Any hint of blue had leached out of the sky by the time I entered the Marion National Forest. Not a hint of sunlight was behind the graying clouds. I followed my mother’s now well-worn path at a brisk pace, picking up at least a dozen footprints. I slowed when I spied Sheriff Cable in the distance beside what looked like my brother’s wagon. I figured this was their ground zero. I didn’t need the sheriff giving me directions, so I detoured, stealthily going east to the three-mile perimeter. I used my compass to guide me while I kept my eyes peeled for any sign of broken twigs, dog or human prints, anything. My guess was that if Miller had run off from his wagon and ax, he was chasing Thor. Thor could cover a lot of distance without taking a breath, so if Miller had run after him, plus walked for another couple hours, he more than likely was in the six-mile radius. That’s where I headed first.

The woods swallowed me whole. In all directions the sights were the same to an unskilled eye. I was trained to see the minutiae, however. Bent branches, broken twigs. Pine needles when dry didn’t bend when you stepped on them, they broke. At last I got my first break. I followed a narrow path where the moss was smashed, leaving prints much like on a thick carpet. I crouched low to the ground to read the signs. My heart beat faster when I found footprints in the pine needles and leaves. I rose and followed the trail for several more yards, then I spied a bit of black nylon caught on the end of a branch. I rubbed the fabric between my fingers. No doubt in my mind it came from Miller’s parka. I lifted my head and sniffed the air in the faint hope I might catch the scent of smoke. I caught nothing but the crisp scent of pine and the pungent odor of molding leaves.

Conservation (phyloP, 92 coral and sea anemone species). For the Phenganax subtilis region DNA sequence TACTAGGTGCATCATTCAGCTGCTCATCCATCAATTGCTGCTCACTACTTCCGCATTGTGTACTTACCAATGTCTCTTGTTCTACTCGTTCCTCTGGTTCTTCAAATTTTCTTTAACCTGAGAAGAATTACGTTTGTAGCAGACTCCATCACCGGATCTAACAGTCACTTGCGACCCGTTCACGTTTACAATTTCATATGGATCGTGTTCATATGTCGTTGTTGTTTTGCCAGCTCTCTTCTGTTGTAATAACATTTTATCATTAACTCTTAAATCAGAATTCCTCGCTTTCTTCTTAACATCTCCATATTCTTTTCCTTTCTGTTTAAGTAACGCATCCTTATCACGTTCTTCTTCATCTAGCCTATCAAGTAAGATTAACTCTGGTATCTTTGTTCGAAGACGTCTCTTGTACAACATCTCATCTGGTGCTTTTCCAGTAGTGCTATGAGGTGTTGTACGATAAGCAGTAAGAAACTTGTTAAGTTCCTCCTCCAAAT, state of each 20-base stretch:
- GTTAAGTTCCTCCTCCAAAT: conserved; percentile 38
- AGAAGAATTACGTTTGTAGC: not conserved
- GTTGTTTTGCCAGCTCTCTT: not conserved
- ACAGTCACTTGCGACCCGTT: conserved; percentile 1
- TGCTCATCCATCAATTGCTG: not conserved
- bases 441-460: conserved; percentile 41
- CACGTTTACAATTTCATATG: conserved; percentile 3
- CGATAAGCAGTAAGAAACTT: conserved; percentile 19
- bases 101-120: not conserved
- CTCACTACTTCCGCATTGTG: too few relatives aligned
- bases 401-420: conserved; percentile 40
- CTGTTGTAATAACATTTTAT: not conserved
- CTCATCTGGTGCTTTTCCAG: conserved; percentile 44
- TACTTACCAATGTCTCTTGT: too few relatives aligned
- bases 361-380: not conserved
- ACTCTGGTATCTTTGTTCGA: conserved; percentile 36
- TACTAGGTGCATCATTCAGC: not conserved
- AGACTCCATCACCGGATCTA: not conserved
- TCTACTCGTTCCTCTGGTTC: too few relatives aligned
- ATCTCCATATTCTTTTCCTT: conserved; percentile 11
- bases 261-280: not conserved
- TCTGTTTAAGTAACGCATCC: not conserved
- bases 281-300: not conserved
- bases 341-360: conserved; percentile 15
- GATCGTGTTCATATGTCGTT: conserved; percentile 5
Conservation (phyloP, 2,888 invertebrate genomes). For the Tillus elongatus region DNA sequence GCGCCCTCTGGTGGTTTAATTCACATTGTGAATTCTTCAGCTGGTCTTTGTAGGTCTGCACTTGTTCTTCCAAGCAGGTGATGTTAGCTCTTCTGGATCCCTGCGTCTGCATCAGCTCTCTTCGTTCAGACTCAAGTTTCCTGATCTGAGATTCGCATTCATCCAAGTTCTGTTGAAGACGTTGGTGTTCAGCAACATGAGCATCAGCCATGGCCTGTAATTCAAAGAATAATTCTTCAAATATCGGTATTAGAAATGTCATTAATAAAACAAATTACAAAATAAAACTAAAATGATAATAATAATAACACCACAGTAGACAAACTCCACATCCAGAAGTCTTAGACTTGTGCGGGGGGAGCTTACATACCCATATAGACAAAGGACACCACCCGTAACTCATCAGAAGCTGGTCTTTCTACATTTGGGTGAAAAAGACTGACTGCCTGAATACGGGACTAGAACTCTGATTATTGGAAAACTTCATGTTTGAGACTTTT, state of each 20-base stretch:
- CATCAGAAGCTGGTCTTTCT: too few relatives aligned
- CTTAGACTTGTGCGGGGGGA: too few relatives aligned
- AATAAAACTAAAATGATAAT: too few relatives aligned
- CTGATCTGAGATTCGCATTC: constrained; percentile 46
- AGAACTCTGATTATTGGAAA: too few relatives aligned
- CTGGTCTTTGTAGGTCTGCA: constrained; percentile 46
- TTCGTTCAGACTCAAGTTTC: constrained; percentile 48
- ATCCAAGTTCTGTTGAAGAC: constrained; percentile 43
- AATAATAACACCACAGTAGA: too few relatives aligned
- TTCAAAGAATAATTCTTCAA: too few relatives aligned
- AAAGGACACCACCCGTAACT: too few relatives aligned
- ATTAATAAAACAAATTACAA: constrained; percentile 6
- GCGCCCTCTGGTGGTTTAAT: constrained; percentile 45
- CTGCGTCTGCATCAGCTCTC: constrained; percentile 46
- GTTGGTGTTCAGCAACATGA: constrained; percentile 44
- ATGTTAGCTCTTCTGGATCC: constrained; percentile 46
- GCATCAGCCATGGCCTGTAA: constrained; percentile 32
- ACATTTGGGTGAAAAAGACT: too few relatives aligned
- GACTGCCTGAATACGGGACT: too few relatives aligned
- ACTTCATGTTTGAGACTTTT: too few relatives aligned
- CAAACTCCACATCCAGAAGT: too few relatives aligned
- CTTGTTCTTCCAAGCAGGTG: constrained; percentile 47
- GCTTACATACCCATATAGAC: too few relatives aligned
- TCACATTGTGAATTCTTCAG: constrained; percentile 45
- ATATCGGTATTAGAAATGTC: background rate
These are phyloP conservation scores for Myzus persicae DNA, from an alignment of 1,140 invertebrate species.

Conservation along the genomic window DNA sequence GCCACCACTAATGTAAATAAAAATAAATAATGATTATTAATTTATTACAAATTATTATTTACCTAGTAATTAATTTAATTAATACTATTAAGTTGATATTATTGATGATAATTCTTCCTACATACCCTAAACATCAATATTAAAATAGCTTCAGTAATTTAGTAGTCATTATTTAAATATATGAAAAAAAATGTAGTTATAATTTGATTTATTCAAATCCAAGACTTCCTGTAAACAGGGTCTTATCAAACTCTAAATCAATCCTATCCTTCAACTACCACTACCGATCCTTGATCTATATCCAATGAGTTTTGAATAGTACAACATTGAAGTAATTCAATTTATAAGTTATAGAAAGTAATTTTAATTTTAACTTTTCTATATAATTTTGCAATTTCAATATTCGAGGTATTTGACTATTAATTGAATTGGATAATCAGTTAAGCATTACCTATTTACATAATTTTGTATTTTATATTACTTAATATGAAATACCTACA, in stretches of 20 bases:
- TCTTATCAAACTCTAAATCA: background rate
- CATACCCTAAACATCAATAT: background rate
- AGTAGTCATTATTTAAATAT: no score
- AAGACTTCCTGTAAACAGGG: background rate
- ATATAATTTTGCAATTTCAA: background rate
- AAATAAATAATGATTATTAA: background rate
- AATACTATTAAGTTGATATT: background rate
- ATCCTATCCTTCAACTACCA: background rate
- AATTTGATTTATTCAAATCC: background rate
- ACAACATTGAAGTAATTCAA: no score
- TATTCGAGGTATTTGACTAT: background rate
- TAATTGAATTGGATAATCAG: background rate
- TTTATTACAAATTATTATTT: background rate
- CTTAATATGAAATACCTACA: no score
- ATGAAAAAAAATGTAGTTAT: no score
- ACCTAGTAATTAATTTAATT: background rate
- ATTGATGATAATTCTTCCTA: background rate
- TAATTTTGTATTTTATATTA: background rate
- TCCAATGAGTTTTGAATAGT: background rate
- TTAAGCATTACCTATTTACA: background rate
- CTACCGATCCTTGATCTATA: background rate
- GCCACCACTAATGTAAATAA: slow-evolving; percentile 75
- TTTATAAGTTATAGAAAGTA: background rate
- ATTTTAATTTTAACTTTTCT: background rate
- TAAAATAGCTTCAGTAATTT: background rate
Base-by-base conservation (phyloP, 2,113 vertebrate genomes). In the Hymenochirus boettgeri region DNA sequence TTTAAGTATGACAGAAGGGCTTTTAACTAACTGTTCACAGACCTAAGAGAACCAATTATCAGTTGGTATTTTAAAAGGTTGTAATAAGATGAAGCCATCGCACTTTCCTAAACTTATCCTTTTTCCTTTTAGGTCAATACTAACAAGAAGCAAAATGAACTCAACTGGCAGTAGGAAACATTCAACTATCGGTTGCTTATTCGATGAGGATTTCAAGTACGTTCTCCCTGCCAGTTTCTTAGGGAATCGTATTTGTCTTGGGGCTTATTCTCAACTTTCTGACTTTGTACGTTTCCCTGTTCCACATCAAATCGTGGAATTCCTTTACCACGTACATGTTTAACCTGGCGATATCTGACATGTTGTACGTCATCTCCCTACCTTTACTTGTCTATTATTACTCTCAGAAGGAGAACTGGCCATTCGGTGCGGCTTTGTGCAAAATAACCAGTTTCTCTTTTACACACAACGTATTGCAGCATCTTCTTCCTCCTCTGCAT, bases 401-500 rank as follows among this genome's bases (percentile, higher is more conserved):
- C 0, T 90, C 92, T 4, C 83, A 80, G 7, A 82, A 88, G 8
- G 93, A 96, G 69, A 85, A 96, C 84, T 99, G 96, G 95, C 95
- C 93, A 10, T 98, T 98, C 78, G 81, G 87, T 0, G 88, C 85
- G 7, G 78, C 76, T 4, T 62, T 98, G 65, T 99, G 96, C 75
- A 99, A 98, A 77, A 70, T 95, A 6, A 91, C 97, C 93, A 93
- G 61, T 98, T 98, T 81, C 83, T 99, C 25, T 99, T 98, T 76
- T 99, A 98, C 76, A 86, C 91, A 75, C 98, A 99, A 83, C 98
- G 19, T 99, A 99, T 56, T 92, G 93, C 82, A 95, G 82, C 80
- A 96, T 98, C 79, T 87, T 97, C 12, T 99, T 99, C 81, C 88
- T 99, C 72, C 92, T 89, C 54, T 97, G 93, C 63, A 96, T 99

I wasn’t disheartened. The darkening sky, the lowering temperatures, did not discourage me. I’d been through worse. I was a trained Marine. I had a mission. I felt stronger and sharper witted now that I had a purpose. I could use my skills again for the first time in months. I shifted the bag on my shoulders and kept going.

Tags: Mary Alice Monroe Lowcountry Summer Romance